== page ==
Explaining MNsure, Post-Preferred One

Explaining MNsure, Post-Preferred One

Enrollees can stick with PreferredOne when it makes its exit from MNsure, but they won’t be eligible to receive any federal tax credits they qualified for when they were enrolled through the exchange.

One of the key components of any competitive marketplace is the ability for the players to have an easy exit.

That’s why Golden Valley-based PreferredOne’s decision last week to leave MNsure — the Minnesota’s health insurance exchange that’s part of the Affordable Care Act  — wasn’t surprising to most experts. PreferredOne was one of the smallest plans on the health care exchange, and it offered the lowest prices in the market, helping Minnesota achieve some of the lowest average rates in the nation. When company officials realized they weren’t making enough money, though, they decided to bolt.

But it’s election season in Minnesota, and the news was predictably filtered through the lens of partisan politics, with Republicans taking the opportunity to remind everyone that it was a Democratic administration that helped implement MNsure and its ill-conceived rollout.

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For the most part, experts say PreferredOne’s decision to leave is not the political or economic disaster some have painted it out to be. Even so, the carrier’s exit still has some near and long-term ramifications for consumers currently enrolled in the exchange and the insurers still participating.

Here’s what to expect, post-PreferredOne, as the state prepares for the next open enrollment period Nov. 15: 

What will happen to the people enrolled in PreferredOne now?
Well, the situation certainly isn’t convenient for those consumers. Anyone now enrolled in a PreferredOne plan will retain it through 2014, but they’ll likely have to enroll again in 2015 with one of the other four nonprofit plans currently providing coverage through MNsure. If they want, enrollees can stick with PreferredOne when it makes its exit from MNsure, but they won’t be eligible to receive any federal tax credits they qualified for when they were enrolled through the exchange. Also, any new plan they get through MNsure is likely to be more expensive or offer a smaller provider network. 

How many people will this impact?
A lot, but also fewer than you might have realized. Most of the 325,000 enrollees in MNsure are actually signed up for government-sponsored plans, not the private “qualified health plans” like those offered by PreferredOne. That said, of the 55,000 people who signed up for private plans through MNsure, about 24,000 were enrolled with PreferredOne as of July. 

Do people with PreferredOne know they need to re-enroll?
Probably not everyone. In order to get the word out to those enrolled with the plan, MNsure officials are planning a PR blitz before the next open enrollment period, which starts on Nov. 15. In early October, MNsure is also set to release the new rate plans. At that point, the state should have a lot more information about who was enrolled with PreferredOne, MNsure CEO Scott Leitz said. “We anticipate doing a very targeted outreach effort … to get them to re-enroll in MNsure,” Leitz told the exchange’s governing board in September.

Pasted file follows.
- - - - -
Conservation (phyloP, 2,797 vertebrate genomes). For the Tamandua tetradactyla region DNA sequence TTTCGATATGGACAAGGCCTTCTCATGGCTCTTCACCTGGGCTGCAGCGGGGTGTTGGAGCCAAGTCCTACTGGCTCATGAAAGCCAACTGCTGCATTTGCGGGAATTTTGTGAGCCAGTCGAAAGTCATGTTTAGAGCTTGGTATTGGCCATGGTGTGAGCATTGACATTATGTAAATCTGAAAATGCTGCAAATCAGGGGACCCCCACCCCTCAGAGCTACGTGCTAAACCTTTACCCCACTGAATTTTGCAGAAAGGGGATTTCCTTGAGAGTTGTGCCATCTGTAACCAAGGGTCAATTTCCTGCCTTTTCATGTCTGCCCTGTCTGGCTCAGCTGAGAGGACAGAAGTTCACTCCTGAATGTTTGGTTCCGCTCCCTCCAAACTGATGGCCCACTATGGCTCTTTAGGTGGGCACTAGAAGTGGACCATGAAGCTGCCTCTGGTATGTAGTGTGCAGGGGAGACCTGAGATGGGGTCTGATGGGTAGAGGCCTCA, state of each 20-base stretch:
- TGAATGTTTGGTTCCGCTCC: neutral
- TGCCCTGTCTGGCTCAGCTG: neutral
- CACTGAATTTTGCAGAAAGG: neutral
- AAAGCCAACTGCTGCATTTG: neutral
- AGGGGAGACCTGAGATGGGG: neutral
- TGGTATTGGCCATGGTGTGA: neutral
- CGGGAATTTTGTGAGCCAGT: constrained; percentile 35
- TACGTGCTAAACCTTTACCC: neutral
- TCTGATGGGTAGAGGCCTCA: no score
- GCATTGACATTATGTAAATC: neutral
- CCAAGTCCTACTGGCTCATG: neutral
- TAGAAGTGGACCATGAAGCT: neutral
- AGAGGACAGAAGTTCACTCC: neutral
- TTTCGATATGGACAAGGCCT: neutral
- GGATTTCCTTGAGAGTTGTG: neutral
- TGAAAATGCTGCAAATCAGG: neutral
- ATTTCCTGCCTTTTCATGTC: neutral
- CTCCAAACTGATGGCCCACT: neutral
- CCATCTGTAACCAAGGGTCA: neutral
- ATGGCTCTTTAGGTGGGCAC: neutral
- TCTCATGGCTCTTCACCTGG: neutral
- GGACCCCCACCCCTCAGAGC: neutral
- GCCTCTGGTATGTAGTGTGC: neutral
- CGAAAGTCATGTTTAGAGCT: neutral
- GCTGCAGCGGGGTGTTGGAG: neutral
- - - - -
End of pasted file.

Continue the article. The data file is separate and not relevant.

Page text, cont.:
“I think the concern right now is making sure the people who are enrolled know what their options are and that they can make a change and be ready for the new open enrollment period,” said Lynn Blewett, a professor at the University of Minnesota’s School of Public Health. “Everybody is trying to figure out who took the low cost plans and who they enrolled. The market is shaking out and people are understanding who is signing up. The existing plans will be marketing and trying to figure out who is out there.”

Is it possible people could stay with PreferredOne, but not through MNsure? 
It’s possible. Because PreferredOne’s rates were so low, the federal tax credits were either unavailable or small, so some people may just choose to move off the exchange and into PreferredOne’s private individual coverage.

What does this mean for the other plans in MNsure?
Four other nonprofit carriers also offer private insurance through MNsure — Blue Cross and Blue Shield of Minnesota, UCare, Medica and HealthPartners — and none have given any indication that they plan to leave the exchange in 2015.

That said, experts say the rates could go up in those plans now that PreferredOne has left the exchange. The other plans “no longer have to think about PreferredOne’s low bid when they submit their own bids,” said Roger Feldman, a professor at the University of Minnesota’s School of Public Health.
 
That means Minnesota will probably not be the lowest in the nation for premiums anymore, but double digit increases also seem unlikely. And increases probably won’t come right away in 2015, Feldman added.

Department of Commerce Commissioner Mike Rothman is set to release the 2015 rates for the remaining plans early next week, and given the timing of PreferredOne’s decision, there’s little time to make changes (the department and other insurers involved in MNsure can’t say much now as the review process is technically underway). 

Is there an upside to this?
Yes, actually. Experts suggest that everyone who signed up through MNsure — not just those signed up with PreferredOne — take a second look when open enrollment begins in November. And not just because the technical issues that plagued the exchange in the beginning should be (for the most part) worked out by now. “The rates can change, provider networks can change; [people] should run the numbers again and make sure with the new rates and other changes these place are making, that they are still making the best choices for 2015,” said Allan Baumgarten, a Minnesota-based health care finance analyst. “Hopefully it will be a better shopping experience the second time around.”